Qantas' manual for the Frequentflyer scheme|
There is the Qantas Frequent Flyer scheme, where you earn points for each mile you fly, and the Qantas Club, which you pay to join, which gives access to the business lounges. It is part of the OneWorld Alliance.
The Qantas loyalty scheme is more complicated than that at many other any airlines. There are separated earned points (which earn miles to spend) and status credits (which earn tier levels). Four tier levels, buying points for one off perks, lifetime membership, the added complication of the Qantas Club and the wacky fact that you can add some, but not all, Star Alliance airlines and Skyteam miles to Qantas Oneworld points, which mean that a trip to the airport is spent thumbing through the hefty 85 page Qantas manual to see what you can claim on which scheme.
There is no expiry date on your Qantas Frequent Flyer points - provided you earn or redeem points from your account at least once every three years.
Thankfully, Qantas have avoided the policy of giving the scheme a daft name, and its just called the Qantas Frequentflyer scheme. The scheme, unlike most airlines, is very reliably managed, and you can usually trust points to be credited on time. 3,660,000 people are members of the scheme.
|Qantas "Mumbo-Jumbo" 747 at Sydney|
Qantas now refer all new British resident customers, wishing to join it's frequent flyer program, to the BA Executive Club, however if you hassle Qantas's UK office in Hammersmith (by phone) they will grudgingly let you join, and join for free too. Members in Australia have to pay to join at just over AU$80, while in New Zealand NZ$50.00. Outside these countries, there is no membership fee for joining the Qantas Frequent Flyer program. A useful dodge is that in Australia if you collect Woolworth everyday reward points, you get to join for free.
Zone miles disc/econ biz first
1 0-600 10/20 40 60|
2 601-1200 15/30 60 90
3 1201-2400 20/40 80 120
4 2401-3600 25/50 100 150
5 3601-4800 30/60 120 180
6 4801-5800 35/70 140 210
7 5801-7000 40/80 160 240
8 7001-8400 45/90 180 270
9 8401-9600 50/100 200 300
109601-15000 60/120 240 360
|Qantas points / credits earned. The new 10 zone earning table|
A magazine is Emailed every month or two to all members, including those in the UK. It contains a lot of special offers, for flights and hotels that are half price that month to Qantas members.
Status Credits are earned on all flights including extreme cut price (Y class) economy fares, and even on very short hops of just a few miles. Status Credits are also earned for BA flights, and other Oneworld flights. You earn 10 Status Credits for flights up to 600 miles in economy, 15 to 1200 miles, 20 for longer Oz domestics, etc. They reset to zero on the anniversary of your joining. So even if you have 340 points and are going to fly the next day - tough. See box above for status credits earned.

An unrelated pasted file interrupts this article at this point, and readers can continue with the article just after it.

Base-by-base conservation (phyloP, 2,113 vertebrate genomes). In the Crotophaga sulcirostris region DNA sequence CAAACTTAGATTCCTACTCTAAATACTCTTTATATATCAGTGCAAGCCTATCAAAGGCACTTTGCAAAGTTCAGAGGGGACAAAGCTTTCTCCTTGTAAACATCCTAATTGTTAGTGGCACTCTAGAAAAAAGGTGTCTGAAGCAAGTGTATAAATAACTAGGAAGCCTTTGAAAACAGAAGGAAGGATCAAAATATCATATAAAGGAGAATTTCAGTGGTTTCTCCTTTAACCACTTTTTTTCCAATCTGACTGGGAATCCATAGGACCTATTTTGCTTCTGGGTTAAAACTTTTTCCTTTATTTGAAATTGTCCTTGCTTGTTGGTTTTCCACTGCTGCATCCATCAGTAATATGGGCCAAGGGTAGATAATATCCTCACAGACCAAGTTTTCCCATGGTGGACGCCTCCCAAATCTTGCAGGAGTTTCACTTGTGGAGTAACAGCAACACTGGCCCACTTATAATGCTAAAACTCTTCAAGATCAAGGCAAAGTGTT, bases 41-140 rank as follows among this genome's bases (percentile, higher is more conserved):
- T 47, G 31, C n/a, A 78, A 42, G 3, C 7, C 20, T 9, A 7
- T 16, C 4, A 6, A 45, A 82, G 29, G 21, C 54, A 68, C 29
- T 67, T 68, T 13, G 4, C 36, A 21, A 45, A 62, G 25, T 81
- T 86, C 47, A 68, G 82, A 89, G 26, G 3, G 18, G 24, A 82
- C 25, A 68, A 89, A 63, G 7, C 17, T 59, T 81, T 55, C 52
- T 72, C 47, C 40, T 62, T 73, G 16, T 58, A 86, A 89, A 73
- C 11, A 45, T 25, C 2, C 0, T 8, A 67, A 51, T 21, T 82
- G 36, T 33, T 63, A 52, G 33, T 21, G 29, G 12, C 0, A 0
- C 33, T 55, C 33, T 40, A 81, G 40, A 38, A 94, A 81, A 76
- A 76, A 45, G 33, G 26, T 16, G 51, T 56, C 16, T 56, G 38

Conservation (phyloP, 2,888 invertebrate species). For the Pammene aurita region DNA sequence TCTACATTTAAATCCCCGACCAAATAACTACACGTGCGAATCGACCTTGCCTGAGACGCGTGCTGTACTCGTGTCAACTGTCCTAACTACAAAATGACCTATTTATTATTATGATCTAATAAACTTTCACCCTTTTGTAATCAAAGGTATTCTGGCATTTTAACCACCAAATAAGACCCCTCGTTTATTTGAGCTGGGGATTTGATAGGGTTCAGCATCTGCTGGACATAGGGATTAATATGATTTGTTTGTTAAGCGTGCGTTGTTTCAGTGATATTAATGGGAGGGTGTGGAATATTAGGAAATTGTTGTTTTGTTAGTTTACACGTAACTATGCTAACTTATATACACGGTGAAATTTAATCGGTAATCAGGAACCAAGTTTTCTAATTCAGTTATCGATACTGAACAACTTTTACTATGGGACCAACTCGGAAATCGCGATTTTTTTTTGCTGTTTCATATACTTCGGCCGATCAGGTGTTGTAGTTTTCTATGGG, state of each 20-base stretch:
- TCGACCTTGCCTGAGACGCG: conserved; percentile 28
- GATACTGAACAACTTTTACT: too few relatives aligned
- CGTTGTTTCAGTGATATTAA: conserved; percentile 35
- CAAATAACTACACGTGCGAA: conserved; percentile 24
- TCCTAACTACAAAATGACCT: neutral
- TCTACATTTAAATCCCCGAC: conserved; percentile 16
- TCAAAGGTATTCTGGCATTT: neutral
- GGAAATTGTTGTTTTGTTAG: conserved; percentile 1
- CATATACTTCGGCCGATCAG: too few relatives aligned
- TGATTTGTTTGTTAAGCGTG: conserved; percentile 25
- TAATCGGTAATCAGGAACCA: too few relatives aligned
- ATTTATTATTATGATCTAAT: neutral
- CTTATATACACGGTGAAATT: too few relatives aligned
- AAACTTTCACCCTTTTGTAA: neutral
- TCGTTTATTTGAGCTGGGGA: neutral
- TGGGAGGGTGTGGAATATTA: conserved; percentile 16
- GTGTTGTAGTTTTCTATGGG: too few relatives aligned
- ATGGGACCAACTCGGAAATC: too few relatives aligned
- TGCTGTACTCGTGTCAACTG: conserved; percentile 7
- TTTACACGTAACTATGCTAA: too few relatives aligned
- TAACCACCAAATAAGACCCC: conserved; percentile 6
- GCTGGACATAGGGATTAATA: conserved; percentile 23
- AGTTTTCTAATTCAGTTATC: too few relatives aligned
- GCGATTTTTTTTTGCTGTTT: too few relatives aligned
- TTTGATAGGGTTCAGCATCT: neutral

|Qantas points earned.|
Status credits (known until recently as Tier Credits, until too many people started crying over them) determine your membership Tier. You rise from bronze to silver to gold etc, the more flights you take in your membership year, and you drop down again if you haven't taken enough flights to maintain that level in the year. Initially you start at Bronze level.
Qantas now gives frequent flyers a 5000 point bonus at 450 status credits, in a replacement for the old upgrade credit system which no longer exist.
Beware of the wacky Qantas rule, that if you stick with a flight code, even on a codeshare, you only earn one status credit level point addition. This means its worthwhile adding an extra hour to Singapore stopovers or booking under BA codes, so you seem to take two flights, even if its on the same aircraft.
If you fly a lot in discount economy on BA, it can be well worth while putting your miles on a Qantas card. You will find it hard to earn status by flying on BA with these tickets, but your can (slowly) earn status with Qantas.
Zone 1 8000 16000|
Zone 2 12000 24000
Zone 3 18000 36000
Zone 4 25000 50000
Zone 5 30000 60000
Zone 6 36000 72000
Zone 7 42000 84000
Zone 8 48000 96000
Zone 9 56000 112000
Zone 10 64000 128000
|Spending Qantas miles. Second figure is for business|
The chart on the right indicates the redemption levels.
Qantas' Bronze level card for the Frequentflyer scheme|
As soon as you take your first flight on the scheme after joining you are sent a proper plastic card and (the vital!) manual.
Even if you are in the UK this is reliably sent to you only a few days after your first flight - so long as you hassle Qantas to let you join the scheme from the UK.
Qantas' Silver level card for the Frequentflyer scheme|
Qantas Frequentflyer Silver level is equivalent to Oneworld Ruby Level. It can be achieved at 300 Status Credits in any year to the aniversary of you joining. To renew it you need just 250 points (a slight reduction from last year, when 300 was needed). However, you will also need to fly on four Qantas flights.
There's check in at the Business check in desk and priority on the waitlist. You can take an extra 10kg of luggage onto Qantas International flights. You can also earn a 25% point bonus (or 10% on BA World Traveller Plus).
Theres a hefty pack which accompanies Silver level. It contains another manual with all the extra benefits, various sales flyers, two luggage tags (with very poor plastic ties - I prefer the string ones bmi hand out) and a letter with a detatchable pop-out card at the bottom which gives you one visit to the Qantas Club.